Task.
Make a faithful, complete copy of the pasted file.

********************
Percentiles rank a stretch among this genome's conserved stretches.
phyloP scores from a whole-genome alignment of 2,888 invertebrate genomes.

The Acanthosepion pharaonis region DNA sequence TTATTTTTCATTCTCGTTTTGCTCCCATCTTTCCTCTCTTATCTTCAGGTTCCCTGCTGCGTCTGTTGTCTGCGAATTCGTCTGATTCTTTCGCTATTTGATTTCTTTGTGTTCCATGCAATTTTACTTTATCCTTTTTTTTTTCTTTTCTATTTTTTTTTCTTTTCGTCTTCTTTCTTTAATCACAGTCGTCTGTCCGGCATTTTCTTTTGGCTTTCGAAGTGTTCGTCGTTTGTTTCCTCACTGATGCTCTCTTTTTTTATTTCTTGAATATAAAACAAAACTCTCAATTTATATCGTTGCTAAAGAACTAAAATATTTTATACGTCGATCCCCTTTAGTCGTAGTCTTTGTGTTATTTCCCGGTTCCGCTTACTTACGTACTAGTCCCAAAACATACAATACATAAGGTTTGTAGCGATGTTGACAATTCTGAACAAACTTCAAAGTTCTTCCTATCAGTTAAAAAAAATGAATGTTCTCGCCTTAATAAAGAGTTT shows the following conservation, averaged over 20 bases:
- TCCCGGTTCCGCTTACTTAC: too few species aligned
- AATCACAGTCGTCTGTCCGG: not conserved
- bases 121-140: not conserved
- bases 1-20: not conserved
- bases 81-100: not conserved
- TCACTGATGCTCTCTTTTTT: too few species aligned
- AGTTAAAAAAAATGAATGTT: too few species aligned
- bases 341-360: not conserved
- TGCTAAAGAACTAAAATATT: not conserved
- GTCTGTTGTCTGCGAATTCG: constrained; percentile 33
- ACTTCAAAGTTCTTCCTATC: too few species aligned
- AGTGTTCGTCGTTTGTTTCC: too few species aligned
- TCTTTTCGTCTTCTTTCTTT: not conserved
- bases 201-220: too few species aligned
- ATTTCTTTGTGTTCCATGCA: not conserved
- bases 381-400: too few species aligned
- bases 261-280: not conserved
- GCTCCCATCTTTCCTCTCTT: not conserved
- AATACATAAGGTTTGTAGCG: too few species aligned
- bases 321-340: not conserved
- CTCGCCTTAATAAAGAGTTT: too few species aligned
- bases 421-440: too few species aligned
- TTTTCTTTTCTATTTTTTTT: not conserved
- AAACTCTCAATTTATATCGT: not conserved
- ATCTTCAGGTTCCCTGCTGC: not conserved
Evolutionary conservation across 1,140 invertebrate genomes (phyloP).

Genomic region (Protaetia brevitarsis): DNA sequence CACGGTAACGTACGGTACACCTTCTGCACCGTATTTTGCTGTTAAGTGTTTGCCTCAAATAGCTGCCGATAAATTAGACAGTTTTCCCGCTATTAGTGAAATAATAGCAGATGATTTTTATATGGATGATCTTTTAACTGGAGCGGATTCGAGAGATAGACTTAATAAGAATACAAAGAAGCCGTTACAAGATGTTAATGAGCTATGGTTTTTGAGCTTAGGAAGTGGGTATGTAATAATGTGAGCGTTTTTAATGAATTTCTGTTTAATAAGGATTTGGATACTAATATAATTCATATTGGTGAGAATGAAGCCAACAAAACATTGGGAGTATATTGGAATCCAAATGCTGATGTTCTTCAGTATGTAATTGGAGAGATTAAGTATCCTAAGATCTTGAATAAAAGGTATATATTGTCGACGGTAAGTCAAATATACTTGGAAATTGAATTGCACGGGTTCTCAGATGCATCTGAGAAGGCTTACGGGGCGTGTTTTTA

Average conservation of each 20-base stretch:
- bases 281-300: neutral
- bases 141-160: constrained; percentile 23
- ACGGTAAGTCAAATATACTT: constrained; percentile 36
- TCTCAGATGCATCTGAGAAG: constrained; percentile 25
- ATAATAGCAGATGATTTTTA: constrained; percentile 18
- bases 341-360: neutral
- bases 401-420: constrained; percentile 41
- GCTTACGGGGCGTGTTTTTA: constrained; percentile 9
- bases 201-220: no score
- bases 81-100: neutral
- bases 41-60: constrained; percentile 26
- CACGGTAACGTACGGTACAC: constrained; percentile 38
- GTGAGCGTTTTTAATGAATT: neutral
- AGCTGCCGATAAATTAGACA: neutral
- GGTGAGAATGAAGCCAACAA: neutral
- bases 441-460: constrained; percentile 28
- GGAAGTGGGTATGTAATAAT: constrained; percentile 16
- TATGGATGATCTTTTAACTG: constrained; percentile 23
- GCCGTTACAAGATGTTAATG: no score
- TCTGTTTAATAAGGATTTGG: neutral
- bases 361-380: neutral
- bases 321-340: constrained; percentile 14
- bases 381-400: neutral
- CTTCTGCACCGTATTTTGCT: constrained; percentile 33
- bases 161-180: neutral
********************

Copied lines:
Percentiles rank a stretch among this genome's conserved stretches.
phyloP scores from a whole-genome alignment of 2,888 invertebrate genomes.

The Acanthosepion pharaonis region DNA sequence TTATTTTTCATTCTCGTTTTGCTCCCATCTTTCCTCTCTTATCTTCAGGTTCCCTGCTGCGTCTGTTGTCTGCGAATTCGTCTGATTCTTTCGCTATTTGATTTCTTTGTGTTCCATGCAATTTTACTTTATCCTTTTTTTTTTCTTTTCTATTTTTTTTTCTTTTCGTCTTCTTTCTTTAATCACAGTCGTCTGTCCGGCATTTTCTTTTGGCTTTCGAAGTGTTCGTCGTTTGTTTCCTCACTGATGCTCTCTTTTTTTATTTCTTGAATATAAAACAAAACTCTCAATTTATATCGTTGCTAAAGAACTAAAATATTTTATACGTCGATCCCCTTTAGTCGTAGTCTTTGTGTTATTTCCCGGTTCCGCTTACTTACGTACTAGTCCCAAAACATACAATACATAAGGTTTGTAGCGATGTTGACAATTCTGAACAAACTTCAAAGTTCTTCCTATCAGTTAAAAAAAATGAATGTTCTCGCCTTAATAAAGAGTTT shows the following conservation, averaged over 20 bases:
- TCCCGGTTCCGCTTACTTAC: too few species aligned
- AATCACAGTCGTCTGTCCGG: not conserved
- bases 121-140: not conserved
- bases 1-20: not conserved
- bases 81-100: not conserved
- TCACTGATGCTCTCTTTTTT: too few species aligned
- AGTTAAAAAAAATGAATGTT: too few species aligned
- bases 341-360: not conserved
- TGCTAAAGAACTAAAATATT: not conserved
- GTCTGTTGTCTGCGAATTCG: constrained; percentile 33
- ACTTCAAAGTTCTTCCTATC: too few species aligned
- AGTGTTCGTCGTTTGTTTCC: too few species aligned
- TCTTTTCGTCTTCTTTCTTT: not conserved
- bases 201-220: too few species aligned
- ATTTCTTTGTGTTCCATGCA: not conserved
- bases 381-400: too few species aligned
- bases 261-280: not conserved
- GCTCCCATCTTTCCTCTCTT: not conserved
- AATACATAAGGTTTGTAGCG: too few species aligned
- bases 321-340: not conserved
- CTCGCCTTAATAAAGAGTTT: too few species aligned
- bases 421-440: too few species aligned
- TTTTCTTTTCTATTTTTTTT: not conserved
- AAACTCTCAATTTATATCGT: not conserved
- ATCTTCAGGTTCCCTGCTGC: not conserved
Evolutionary conservation across 1,140 invertebrate genomes (phyloP).

Genomic region (Protaetia brevitarsis): DNA sequence CACGGTAACGTACGGTACACCTTCTGCACCGTATTTTGCTGTTAAGTGTTTGCCTCAAATAGCTGCCGATAAATTAGACAGTTTTCCCGCTATTAGTGAAATAATAGCAGATGATTTTTATATGGATGATCTTTTAACTGGAGCGGATTCGAGAGATAGACTTAATAAGAATACAAAGAAGCCGTTACAAGATGTTAATGAGCTATGGTTTTTGAGCTTAGGAAGTGGGTATGTAATAATGTGAGCGTTTTTAATGAATTTCTGTTTAATAAGGATTTGGATACTAATATAATTCATATTGGTGAGAATGAAGCCAACAAAACATTGGGAGTATATTGGAATCCAAATGCTGATGTTCTTCAGTATGTAATTGGAGAGATTAAGTATCCTAAGATCTTGAATAAAAGGTATATATTGTCGACGGTAAGTCAAATATACTTGGAAATTGAATTGCACGGGTTCTCAGATGCATCTGAGAAGGCTTACGGGGCGTGTTTTTA

Average conservation of each 20-base stretch:
- bases 281-300: neutral
- bases 141-160: constrained; percentile 23
- ACGGTAAGTCAAATATACTT: constrained; percentile 36
- TCTCAGATGCATCTGAGAAG: constrained; percentile 25
- ATAATAGCAGATGATTTTTA: constrained; percentile 18
- bases 341-360: neutral
- bases 401-420: constrained; percentile 41
- GCTTACGGGGCGTGTTTTTA: constrained; percentile 9
- bases 201-220: no score
- bases 81-100: neutral
- bases 41-60: constrained; percentile 26
- CACGGTAACGTACGGTACAC: constrained; percentile 38
- GTGAGCGTTTTTAATGAATT: neutral
- AGCTGCCGATAAATTAGACA: neutral
- GGTGAGAATGAAGCCAACAA: neutral
- bases 441-460: constrained; percentile 28
- GGAAGTGGGTATGTAATAAT: constrained; percentile 16
- TATGGATGATCTTTTAACTG: constrained; percentile 23
- GCCGTTACAAGATGTTAATG: no score
- TCTGTTTAATAAGGATTTGG: neutral
- bases 361-380: neutral
- bases 321-340: constrained; percentile 14
- bases 381-400: neutral
- CTTCTGCACCGTATTTTGCT: constrained; percentile 33
- bases 161-180: neutral